Tuesday, February 27, 2007

Philosophical Understanding of Pax Britannica and Pax Americana

“A History of Western Philosophy” by Bertrand Russell

Frankly speaking, I am a complete layman in philosophy. However, I found it necessary to understand philosophical background of British and American hegemony, which has been the anchor of liberal world order since the 19th century. For philosophical understanding of Pax Britannica and Pax Americana, I recommend “A History of Western Philosophy” by Bertrand Russell. Why? Let me explain it to readers, and comment briefly about this book.

As a master’s student at the London School of Economics, my primary focus was on the theory of hegemonic stability. In this theory, American political economists Charles Kinleberger and Robert Gilpin explore why liberal world order collapsed during the interwar period, and they conclude that the decline of Britain and reluctance of America to assume hegemonic role lead to the Great Depression and the World War Ⅱ.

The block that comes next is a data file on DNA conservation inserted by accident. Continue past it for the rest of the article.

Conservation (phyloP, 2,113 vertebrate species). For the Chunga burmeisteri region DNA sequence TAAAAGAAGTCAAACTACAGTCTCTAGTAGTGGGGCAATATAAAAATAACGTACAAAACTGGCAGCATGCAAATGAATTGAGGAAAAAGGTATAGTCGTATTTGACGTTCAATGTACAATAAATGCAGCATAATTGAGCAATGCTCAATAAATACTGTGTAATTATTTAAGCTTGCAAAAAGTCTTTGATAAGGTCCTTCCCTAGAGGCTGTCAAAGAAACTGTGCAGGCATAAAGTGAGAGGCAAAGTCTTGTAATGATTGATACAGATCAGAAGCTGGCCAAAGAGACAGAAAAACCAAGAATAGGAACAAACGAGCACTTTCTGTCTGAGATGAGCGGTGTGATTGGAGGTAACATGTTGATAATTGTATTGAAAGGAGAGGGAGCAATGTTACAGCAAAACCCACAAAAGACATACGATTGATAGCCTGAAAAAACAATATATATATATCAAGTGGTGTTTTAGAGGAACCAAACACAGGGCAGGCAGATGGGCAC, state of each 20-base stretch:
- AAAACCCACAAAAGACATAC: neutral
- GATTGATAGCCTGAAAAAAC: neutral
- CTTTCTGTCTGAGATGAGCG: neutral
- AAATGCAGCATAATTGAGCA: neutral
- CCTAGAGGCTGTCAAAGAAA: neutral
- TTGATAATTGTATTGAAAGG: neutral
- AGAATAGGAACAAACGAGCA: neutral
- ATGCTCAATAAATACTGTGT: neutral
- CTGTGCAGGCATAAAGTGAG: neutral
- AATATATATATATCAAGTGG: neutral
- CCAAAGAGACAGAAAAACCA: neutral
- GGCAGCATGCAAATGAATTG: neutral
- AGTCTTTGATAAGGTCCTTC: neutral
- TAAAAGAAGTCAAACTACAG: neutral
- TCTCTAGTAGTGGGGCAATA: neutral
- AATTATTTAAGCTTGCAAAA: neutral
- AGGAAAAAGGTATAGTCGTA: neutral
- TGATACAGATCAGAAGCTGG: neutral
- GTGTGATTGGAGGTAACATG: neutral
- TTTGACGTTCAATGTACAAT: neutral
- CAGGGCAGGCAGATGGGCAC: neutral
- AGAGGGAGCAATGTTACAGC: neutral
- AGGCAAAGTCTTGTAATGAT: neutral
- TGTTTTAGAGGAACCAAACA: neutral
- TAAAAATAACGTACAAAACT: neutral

Currently, I am reading very insightful books: “Empire: The Rise and Demise of the British World Order and the Lessons for Global Power” and “Colossus: The Rise and Fall of the American Empire” by Niall Ferguson, and “Dangerous Nation” by Robert Kagan. Reading these books, I am beginning to realize that moral leadership is more important in British and American hegemony than I thought of before. “A History of Western Philosophy” is a source of basic and in depth understanding of philosophical foundation of both hegemonies.